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Dried Porcini mushrooms

$9.95$95.00

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The flavour of porcini mushrooms are intensified when they are dried, enhancing their nutty, aroma. Perfect used in sauces, soups pastas and risottos when the fresh product is out of season. Soak them until they soften and make sure a little water is retained. Ideal in risottos, combine with plenty of grated Parmesan, good quality butter, a generous handful of parsley and a drizzle of truffle oil to bring out that wonderful Porcini flavour.

Dried Porcini mushrooms have brown caps 2-8 inches wide with a thin white rim and white or yellow pores. Their stalks are bulbous at first, becoming club-shaped or cylindrical, white or light brown.

WHAT PORCINI LOOK LIKE

 

dried porcini mushrooms woolworths
Dried Porcini mushrooms have brown caps 2-8 inches wide with a thin white rim and white or yellow pores. Their stalks are bulbous at first, becoming club-shaped or cylindrical, white or light brown.
 
These are the key signs of a porcino: 1. brown cap, 2. white rim of the cap, 3. white pores that become yellow with age, 4. bulbous white stalk which becomes cylindrical with age has a net-like pattern on the surface which is more prominent in the upper part of the stalk.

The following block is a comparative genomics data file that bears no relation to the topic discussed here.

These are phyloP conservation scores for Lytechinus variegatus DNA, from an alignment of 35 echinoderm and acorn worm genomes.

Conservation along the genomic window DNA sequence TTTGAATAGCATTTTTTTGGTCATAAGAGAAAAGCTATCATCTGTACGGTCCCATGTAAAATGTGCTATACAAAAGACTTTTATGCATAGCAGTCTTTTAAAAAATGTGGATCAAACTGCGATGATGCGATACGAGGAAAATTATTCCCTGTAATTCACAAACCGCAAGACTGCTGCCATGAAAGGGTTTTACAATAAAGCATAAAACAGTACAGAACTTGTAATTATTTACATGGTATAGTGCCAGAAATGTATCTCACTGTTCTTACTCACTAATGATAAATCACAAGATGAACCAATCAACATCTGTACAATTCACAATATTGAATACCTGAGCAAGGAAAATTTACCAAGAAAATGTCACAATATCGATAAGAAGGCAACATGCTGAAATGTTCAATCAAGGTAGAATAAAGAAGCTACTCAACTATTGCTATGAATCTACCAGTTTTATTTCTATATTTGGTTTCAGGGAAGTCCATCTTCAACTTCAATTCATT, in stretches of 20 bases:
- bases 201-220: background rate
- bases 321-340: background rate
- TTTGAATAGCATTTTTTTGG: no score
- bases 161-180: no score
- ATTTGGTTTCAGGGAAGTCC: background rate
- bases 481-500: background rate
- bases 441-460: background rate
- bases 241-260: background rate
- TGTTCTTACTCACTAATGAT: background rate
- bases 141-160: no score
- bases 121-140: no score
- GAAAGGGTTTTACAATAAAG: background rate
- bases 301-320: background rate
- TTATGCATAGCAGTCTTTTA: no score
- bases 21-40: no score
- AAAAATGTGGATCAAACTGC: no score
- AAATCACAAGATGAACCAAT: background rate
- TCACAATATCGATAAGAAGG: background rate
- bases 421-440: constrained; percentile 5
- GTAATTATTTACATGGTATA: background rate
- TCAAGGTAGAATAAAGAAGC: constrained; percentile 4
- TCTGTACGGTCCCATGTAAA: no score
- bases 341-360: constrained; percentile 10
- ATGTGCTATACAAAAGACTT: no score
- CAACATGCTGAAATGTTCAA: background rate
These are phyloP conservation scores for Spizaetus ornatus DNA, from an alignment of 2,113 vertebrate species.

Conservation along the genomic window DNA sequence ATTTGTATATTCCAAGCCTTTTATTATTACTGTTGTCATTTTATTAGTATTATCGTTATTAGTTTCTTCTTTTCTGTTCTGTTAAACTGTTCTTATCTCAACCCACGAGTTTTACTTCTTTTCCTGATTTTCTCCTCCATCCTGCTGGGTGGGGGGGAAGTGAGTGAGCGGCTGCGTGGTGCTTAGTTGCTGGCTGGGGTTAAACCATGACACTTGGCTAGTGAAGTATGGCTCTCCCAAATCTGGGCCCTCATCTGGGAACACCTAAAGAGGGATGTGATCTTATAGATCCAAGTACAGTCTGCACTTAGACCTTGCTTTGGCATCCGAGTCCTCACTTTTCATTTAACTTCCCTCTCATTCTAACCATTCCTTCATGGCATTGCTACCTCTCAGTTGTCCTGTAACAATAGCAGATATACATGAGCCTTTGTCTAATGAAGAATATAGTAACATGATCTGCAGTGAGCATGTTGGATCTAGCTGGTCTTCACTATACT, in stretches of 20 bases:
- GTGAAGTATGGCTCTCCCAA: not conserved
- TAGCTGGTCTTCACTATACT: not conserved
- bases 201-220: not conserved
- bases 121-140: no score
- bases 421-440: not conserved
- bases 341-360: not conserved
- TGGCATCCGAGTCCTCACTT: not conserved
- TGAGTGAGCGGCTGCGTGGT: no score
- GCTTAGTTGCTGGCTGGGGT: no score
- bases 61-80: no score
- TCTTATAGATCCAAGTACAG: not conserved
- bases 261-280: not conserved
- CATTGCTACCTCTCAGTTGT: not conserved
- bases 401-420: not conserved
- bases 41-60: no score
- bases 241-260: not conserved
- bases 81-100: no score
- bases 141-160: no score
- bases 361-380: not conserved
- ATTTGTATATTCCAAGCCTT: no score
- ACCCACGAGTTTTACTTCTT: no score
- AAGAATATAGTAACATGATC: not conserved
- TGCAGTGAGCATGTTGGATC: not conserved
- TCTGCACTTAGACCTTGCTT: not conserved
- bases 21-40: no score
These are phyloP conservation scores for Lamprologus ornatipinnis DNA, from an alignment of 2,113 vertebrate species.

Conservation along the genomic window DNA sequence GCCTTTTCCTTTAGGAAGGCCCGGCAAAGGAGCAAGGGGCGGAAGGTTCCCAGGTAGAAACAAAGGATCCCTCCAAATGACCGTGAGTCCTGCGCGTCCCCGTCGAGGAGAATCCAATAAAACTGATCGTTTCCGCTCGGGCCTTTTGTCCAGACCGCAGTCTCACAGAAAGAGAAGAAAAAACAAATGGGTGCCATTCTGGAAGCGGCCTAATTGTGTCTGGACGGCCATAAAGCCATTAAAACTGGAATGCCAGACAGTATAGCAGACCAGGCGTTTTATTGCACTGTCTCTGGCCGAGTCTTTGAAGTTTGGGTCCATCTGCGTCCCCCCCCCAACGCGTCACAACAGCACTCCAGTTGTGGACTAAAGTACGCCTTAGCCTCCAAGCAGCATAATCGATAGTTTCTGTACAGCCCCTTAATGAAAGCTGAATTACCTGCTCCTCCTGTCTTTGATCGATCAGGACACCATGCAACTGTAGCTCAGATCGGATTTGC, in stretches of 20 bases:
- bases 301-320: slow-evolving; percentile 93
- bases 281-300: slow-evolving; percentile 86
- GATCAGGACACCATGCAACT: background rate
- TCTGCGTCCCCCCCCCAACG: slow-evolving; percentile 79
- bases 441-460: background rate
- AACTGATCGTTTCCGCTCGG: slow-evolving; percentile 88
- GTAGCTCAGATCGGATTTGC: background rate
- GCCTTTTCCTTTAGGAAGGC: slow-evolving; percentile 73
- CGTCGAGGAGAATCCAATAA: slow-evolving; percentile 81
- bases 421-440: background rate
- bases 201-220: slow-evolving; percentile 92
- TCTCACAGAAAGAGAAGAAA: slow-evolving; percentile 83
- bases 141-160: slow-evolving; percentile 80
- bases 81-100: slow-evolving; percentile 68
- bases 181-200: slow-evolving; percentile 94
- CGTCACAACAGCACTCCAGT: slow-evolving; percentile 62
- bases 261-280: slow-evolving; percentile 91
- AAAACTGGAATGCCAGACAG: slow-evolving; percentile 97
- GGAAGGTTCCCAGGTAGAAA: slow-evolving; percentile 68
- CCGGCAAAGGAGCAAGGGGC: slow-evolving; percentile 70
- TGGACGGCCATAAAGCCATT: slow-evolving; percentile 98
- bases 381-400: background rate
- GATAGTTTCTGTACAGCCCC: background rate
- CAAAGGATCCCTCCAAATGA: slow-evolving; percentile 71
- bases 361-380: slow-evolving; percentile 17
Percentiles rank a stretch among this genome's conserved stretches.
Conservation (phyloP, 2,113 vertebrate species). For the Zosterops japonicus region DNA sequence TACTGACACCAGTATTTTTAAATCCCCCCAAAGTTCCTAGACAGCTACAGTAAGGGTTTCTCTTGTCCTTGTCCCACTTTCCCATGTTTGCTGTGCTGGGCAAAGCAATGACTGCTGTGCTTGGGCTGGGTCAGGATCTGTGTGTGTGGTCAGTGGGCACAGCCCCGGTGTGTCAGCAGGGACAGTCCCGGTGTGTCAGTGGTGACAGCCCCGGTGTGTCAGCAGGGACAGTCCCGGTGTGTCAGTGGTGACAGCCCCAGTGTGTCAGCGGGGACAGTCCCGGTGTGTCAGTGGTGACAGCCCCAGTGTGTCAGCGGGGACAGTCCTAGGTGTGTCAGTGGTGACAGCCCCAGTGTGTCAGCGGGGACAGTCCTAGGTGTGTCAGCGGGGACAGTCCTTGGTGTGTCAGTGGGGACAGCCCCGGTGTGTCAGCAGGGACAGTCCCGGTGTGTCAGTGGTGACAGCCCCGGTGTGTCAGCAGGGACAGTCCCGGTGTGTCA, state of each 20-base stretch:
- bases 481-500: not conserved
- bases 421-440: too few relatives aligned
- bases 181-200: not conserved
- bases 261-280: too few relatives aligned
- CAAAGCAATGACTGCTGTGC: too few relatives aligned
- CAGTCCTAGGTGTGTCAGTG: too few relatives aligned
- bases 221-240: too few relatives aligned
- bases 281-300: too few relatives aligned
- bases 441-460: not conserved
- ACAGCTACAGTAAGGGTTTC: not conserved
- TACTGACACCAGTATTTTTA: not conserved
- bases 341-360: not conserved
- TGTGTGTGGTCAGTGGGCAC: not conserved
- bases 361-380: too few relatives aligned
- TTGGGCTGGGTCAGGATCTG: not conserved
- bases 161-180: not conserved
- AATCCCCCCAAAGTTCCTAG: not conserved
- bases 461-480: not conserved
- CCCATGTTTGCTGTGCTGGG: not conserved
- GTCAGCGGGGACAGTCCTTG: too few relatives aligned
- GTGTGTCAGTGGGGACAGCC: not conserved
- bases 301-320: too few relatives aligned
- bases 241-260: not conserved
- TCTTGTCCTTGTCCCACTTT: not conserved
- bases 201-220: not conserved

There is an albino version of porcini mushroom the king bolete, which is all white. It is very rare. I have not found it yet in the 30 years that I forage mushrooms. I will add a photo if I do.
 
Two other species resemble the king bolete and are often considered porcini as well:
 
QUEEN BOLETE, AKA PINEWOOD BOLETE (BOLETUS PINOPHILUS)
 
Queen bolete is very like king bolete but has a red-brown cap with white pores that become yellow with age, white pores that become yellow with age, and a white bulbous stalk that becomes cylindrical and pink-brown. Its favored tree is pine.
 

SUMMER BOLETE (BOLETUS RETICULATUS)

Dried Porcini mushrooms
This fantastic mushroom grows during summer in a symbiotic relationship with oaks. It resembles the king bolete but has a paler cap, and its stalk is browner.
 
There are other edible boletes in the Boletus family that resemble porcini. They are all edible and high-quality mushrooms.
 
There are similar boletes that are inedible or poisonous, though. Inedible look-alike species are bitter. All poisonous porcino look-alikes have red pores. Red color on a bolete is generally a big no until you become experienced enough to identify the few edible boletes that have red on them.
 

BITTER BOLETE (TYPOPHILLUS FELLEUS)

Dried Porcini mushrooms
You can tell a bitter bolete from a porcino by its lighter cap, pink pores, and yellow stalk with a prominent net pattern. If you are unsure, you can taste a tiny bit and spit it out. A porcino has a pleasant flavor, while a bitter bolete is bitter.
 
On the stalk of a bitter bolete, the net pattern is more prominent than for porcini.
 
If you mismatch a single small bitter bolete for a porcino and cook it, the whole meal will become so bitter it will be inedible.